The lambda function uses the Google Sheets API to ask my spreadsheet what up and what the ingredients are for the meals I want.

It then munges together all the ingredient quantities, with some degree of tolerance for different units (e.g. it’ll happily merge grams and kilograms), sorts them by their ‘types’ I also defined on the spreadsheet, and returns me a nice convenient list:


It may not be pretty visually, but a low-stress supermarket experience is a beautiful thing.

Bits that were interesting (relatively)

I’ll spare you all of the details, but certain parts of this side project were particularly fun to do.

Parsing the ingredients

I needed a way of entering ingredients that found a compromise between making them easy to add and making it easy for my list generator to understand them with its hyper-literal robot mind.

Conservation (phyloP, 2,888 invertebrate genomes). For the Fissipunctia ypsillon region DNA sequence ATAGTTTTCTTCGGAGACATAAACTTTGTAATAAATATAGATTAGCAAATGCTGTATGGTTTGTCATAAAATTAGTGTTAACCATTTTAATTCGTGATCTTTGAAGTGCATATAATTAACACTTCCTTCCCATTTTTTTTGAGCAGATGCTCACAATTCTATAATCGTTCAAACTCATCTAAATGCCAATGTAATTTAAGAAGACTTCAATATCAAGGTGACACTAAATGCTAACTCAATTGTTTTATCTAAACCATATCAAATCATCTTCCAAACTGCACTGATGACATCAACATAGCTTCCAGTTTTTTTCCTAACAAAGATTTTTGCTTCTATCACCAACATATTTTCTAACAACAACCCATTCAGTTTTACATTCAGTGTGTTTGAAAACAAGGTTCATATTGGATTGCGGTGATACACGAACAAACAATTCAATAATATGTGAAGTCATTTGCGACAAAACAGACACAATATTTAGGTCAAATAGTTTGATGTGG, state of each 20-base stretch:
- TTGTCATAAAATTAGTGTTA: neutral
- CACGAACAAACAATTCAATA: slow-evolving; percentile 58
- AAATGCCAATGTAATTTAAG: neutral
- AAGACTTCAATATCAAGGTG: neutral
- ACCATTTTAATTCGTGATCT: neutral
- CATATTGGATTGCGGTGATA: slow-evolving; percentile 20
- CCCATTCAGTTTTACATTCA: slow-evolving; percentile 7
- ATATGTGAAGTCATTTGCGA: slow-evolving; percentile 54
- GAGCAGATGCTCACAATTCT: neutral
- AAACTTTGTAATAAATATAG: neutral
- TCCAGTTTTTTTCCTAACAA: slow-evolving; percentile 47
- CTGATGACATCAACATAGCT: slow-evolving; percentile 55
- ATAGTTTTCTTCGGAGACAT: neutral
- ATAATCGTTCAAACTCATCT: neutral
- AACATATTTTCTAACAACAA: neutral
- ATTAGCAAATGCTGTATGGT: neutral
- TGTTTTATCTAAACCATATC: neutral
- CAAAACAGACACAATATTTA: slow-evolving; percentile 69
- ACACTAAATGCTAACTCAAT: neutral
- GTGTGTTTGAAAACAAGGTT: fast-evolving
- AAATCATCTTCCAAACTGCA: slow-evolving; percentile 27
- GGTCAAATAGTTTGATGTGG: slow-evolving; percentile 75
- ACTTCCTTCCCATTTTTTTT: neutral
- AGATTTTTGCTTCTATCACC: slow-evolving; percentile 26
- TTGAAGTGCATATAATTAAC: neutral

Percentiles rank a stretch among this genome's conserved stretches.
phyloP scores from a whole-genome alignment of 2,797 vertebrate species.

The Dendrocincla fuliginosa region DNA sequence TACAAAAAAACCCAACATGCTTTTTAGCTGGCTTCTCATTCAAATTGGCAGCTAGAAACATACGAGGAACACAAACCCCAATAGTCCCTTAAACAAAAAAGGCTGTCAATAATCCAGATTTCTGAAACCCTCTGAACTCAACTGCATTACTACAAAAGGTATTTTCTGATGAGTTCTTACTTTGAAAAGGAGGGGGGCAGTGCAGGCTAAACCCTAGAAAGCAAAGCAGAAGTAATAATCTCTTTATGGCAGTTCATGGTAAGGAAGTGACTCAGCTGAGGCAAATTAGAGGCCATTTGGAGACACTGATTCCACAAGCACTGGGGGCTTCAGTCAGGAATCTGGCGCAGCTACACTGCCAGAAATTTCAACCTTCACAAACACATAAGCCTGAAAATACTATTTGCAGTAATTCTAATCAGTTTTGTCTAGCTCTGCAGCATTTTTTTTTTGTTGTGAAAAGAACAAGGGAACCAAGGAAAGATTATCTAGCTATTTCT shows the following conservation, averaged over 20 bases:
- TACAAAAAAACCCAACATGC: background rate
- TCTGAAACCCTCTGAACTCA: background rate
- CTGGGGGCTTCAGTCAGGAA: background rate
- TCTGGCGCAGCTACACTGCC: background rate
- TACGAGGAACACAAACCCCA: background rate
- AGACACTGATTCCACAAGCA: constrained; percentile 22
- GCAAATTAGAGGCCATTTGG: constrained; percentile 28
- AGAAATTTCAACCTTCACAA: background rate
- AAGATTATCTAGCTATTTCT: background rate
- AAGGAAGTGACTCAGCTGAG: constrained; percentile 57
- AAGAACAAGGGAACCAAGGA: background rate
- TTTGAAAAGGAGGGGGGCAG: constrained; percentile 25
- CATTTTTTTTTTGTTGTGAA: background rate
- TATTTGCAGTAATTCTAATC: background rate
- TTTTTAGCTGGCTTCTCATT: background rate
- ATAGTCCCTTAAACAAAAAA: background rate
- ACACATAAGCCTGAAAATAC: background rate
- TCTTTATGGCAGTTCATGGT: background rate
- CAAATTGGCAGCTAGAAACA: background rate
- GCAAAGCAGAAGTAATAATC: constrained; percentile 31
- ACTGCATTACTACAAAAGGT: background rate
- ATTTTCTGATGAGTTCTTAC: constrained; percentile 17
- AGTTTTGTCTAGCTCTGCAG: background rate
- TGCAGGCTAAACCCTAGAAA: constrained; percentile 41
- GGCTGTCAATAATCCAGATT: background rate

After a small amount of deliberation I settled on a system where the first token (by which I mean all of the characters before the first space) always defines the quantity:

3cloves garlic
some fresh ginger
4 spring onions
1tsp szechuan peppercorns

This system gives the my code a leg up in understanding what’s going on, as it can easily pick out the text before the first space. It’s then a case of using regular expressions to pick out the number and, if there is one, the unit.

ingredients-regex I love it when I find a good reason to use regular expressions (thanks

It’s also pretty easy to enter them with my human typing fingers, so it’s a win-win

Some sick google sheets formulas (formulae?)

This project definitely stretched my spreadsheet formula skills and it was always with a mixture of pride and relief when I finally got each of these working.

Sick formula number 1: Retrieve the value of the checkbox on the meals sheet to copy it onto the ingredients sheet (for slightly easier Google Sheets API querying)

=VLOOKUP(G1, INDIRECT("The other spreadsheet!A:B"), 2)


Sick formula number 2: Conditional formatting to indicate if a selected recipe doesn’t have an entry in the ingredients sheet: